A group of nudists are preemptively suing the City of San Francisco for what they state is their civil right to walk around the public streets naked.
The San Francisco Board of Supervisors is scheduled to vote on a proposal that seeks to outlaw the exposure of an individual’s private parts in public. The nudists, comprised of both men and women, state that they wish to block the passage of the measure as it inhibits their “body freedom,” and have filed a federal lawsuit to ask the courts to intervene.
According to reports, during a hearing last week, one of the nudists, Gypsy Taub, stripped naked at the podium during the public comment period to protest the pending prohibition, calling the lawmakers “fascist.” She was promptly escorted out of the room by police, but was not arrested or cited for any crime.
On Wednesday, a number of other nudists gathered outside of the federal courthouse as their attorney, Christina DiEdoardo, submitted the lawsuit to the court, which requests an injunction against the statute.
“I’m trying to protect the rights of my clients to engage in protected political speech, which is guaranteed by the U.S. Constitution,” she told KGO-TV.
“With regard to the wider issue of those who object to nude people in public, there’s an easy remedy which costs no public money, requires no court time and consumes no scarce jail space: look away,” DiEdoardo added in an online blog post about the matter.
The Board of Supervisors states, however, that they have received numerous complaints from people who have had enough of having to avert their eyes as they walk through Jane Warner Plaza. They state that nudity has become commonplace in recent years, but is still abhorred by most.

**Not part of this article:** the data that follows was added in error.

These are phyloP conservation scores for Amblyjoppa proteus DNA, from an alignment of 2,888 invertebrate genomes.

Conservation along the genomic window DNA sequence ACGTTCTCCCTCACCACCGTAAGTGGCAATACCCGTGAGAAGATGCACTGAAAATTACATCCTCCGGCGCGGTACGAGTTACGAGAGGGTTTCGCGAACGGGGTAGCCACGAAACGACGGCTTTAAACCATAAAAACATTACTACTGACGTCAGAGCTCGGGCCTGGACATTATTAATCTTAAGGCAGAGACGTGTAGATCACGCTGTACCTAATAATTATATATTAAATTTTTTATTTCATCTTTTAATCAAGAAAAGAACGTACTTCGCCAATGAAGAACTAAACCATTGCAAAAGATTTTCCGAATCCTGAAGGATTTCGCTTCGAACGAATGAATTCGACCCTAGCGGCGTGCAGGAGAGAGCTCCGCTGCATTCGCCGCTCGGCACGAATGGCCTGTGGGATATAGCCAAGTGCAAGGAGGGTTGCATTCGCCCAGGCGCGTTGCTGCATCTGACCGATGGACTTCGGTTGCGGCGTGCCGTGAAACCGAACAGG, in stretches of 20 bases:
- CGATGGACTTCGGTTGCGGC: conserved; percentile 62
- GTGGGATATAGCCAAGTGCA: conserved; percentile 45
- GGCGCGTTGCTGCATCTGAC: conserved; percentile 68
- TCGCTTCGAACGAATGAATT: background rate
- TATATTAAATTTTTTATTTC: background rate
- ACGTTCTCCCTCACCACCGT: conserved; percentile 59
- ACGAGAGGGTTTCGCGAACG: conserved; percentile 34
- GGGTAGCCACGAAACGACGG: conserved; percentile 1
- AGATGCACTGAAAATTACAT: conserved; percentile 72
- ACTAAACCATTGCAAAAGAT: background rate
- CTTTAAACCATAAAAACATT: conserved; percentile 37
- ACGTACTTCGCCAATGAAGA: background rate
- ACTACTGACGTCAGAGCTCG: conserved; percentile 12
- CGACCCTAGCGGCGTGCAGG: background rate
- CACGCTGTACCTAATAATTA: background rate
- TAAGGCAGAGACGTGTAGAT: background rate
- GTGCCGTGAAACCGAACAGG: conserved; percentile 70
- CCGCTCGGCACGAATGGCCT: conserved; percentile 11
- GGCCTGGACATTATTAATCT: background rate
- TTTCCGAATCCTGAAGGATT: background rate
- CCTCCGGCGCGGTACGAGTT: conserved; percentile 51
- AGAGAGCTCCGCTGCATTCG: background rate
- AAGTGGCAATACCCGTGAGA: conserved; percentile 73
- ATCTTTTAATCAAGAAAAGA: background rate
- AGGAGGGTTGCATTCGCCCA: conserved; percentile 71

“Over the past two years, the situation on our streets, and particularly in the Castro, has changed,” the supervisors outlined at the meeting. “Public nudity is no longer random and sporadic, and it’s no longer an occasional quirky part of San Francisco.”
The Castro is known as “San Francisco’s gay melting pot.” Homosexuals, however, are said to be among those lodging complaints.
San Francisco Mayor Ed Lee said that he agrees with the prohibition, and that the Constitution does not protect nudity.
“We’re talking much more than just first Amendment rights and people have gone overboard with their exhibitionism,” he told reporters with the San Francisco Gate. “On behalf of kids who shouldn’t really have to view this, and on behalf of parents that walk their kids to school, we’re going to create … balanced constrictions.”
The Board of Supervisors is believed to be unanimously in favor of the measure barring the nudists from exposing their private parts, which only affects public streets, parklets and public transit. The law will not apply to the city’s beaches, and will be waived during public festivals. If the federal court allows the vote to proceed next week, violators could face fines of up to $100 per infraction. Jail time can also result if the ordinance is repeatedly disregarded.
While the City is seeking to ban public nudity, as previously reported, the San Francisco Department of Health recently voted to use taxpayer funds for the sex-change operations of area residents who are uninsured. Surgeries can cost up to $70 thousand per person.